Are we different? Not really. We're just playing rock 'n' roll. We're not reinventing the wheel (but who really is these days?) and that's how we like it. I guess, in a way, we are doing something that not everyone else is. We're just playing rock 'n' roll. It ain't garage rock. It ain't punk. It sure as fuck ain't indie rock. It's just good old-fashioned rock 'n' roll. The world has been missing that for too many years now.

How much of the Everymen sound springs from the waters of New Jersey anyway?
Hard to say, because our tastes as a group vary so widely. Come ride in our van, Rosalita, for a few hours and you'll be treated to everything from Naked Raygun to Count Basie, Teenage Jesus and the Jerks to Gun Club, the Cardigans, and Jimi Hendrix. So really, I think a lot of our influences come from all over the map.

That said, I have been a diehard Springsteen fan quite literally from the minute I was born. My mom's obstetrician let her play some music in the delivery room and sure enough "Born To Run" was playing when I came into the world. So Bruce has been there with me my entire life. It's hard to say that doesn't permeate through what we do, ya know?

But these songs we write, they're Jersey songs. It doesn't matter what they're about or who they represent, but they're coming from emotions and places that were all created, matured, or manifested on the shores of Jersey. In my case, Long Beach Island. So inherently, these are Jersey jams.

What other elixirs might the Everymen work through/into their system? I'm thinkin' they include liquor.
And you wouldn't be mistaken. We will never shy away from a 30 pack of Coors. That's our poison of choice. Of course, we do have the occasional bottle of whiskey, which usually leads to some interesting stage banter and often nothing much more. It's a party, ya know? People come to a rock show to have some fun, to forget about some bullshit for a few hours, to be with the people they love most, and to dance and to shake and to drink. It's pretty unavoidable.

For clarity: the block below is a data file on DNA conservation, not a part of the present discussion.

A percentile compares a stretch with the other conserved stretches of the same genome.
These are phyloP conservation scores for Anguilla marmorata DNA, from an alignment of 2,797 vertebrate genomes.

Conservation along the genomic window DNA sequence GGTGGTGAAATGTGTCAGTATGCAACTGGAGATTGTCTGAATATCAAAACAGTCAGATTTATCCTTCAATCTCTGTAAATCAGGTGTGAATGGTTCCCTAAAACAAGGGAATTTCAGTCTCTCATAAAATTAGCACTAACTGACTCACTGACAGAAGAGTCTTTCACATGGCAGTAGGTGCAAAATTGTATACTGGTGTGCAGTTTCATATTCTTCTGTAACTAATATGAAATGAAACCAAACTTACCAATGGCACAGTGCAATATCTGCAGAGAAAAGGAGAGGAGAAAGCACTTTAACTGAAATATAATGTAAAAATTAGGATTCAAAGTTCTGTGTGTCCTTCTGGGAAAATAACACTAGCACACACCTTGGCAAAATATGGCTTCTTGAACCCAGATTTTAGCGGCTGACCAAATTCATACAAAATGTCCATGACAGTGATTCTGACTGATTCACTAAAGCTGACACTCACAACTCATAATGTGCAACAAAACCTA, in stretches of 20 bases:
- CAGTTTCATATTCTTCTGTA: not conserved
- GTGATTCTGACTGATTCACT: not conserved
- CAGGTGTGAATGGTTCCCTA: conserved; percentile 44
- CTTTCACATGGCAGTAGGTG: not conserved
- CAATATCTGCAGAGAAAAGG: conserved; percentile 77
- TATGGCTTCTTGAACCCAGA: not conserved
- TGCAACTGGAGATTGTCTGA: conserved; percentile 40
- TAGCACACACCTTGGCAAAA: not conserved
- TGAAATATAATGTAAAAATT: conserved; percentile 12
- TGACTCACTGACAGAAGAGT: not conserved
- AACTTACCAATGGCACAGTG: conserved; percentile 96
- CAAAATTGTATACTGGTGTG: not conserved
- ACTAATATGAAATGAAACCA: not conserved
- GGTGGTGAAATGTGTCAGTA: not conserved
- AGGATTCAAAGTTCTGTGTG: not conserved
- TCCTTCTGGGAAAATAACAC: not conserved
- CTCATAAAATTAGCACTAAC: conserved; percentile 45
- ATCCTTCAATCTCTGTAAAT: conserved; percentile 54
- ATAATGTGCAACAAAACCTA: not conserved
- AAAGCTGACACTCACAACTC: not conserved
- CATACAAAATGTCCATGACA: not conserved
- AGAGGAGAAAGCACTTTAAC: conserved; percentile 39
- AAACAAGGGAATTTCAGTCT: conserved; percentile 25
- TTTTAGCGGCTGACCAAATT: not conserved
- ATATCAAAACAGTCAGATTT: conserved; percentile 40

So, you'll be adding a lotta fuel to your fire over this summer's 40-date American tour?
I hope so. Adding fuel. But more importantly, I hope we add a whole bunch of new fans to our crew.

How should the folks prepare for your, er, storming?
Cancel whatever plans you have for the following morning.

Would you say the sound is more akin to Jersey's Adrenalin OD? Or Asbury Jukes? Or neither/both?
Adrenalin OD for sure. I think just in the sense that if you really listen to what we're doing musically, it's closer to punk rock than it is your more standard, twelve-bar blues that is plied up and down the Jersey Shore all summer.

That's not to say we abandon those stanky blues cues. We take as much from the Jukes or the E Street Band as we do from the Misfits. But I think it's more of the spirit of those Jersey Shore bar bands that we reflect than the sound. I think that's why we get so many Rocket From the Crypt comparisons. They were a bar band playing punk rock. I think, in a similar way, we're accomplishing the same thing. - Miami New Times


"Orlando Weekly Show Review"

If you aren’t already familiar with opening band the Everymen, you probably will be soon. They’re the new poster children of Jersey rock soul rising from the underground and they’ve been road-dogging it hard in the last year or so. In fact, some of you may have already been lucky enough to see them up closer as a headliner last summer at Will’s Pub like we recommended.

Even if all their overt Jersey references don’t signal their provenance to you, their sound certainly will. Blasting with the rough-cut American maximalism that Springsteen made famous, they’re a full-gang rock & roll stampede pushed into overdrive with sax and Catherine Herrick’s big belting voice. It’s a punked-up overhaul of the bar band concept, cranking out anthems that are soaked, uncontained and glorious. Unlike the precision of the War on Drugs, volume and magnitude are what matter in the red-blooded, blue-collar world of the Everymen. And even though they were the opener, they came like a wrecking crew and uncorked their sprawling, soulful storm like they were closing down the bar. - Orlando Weekly


Discography

Still working on that hot first release.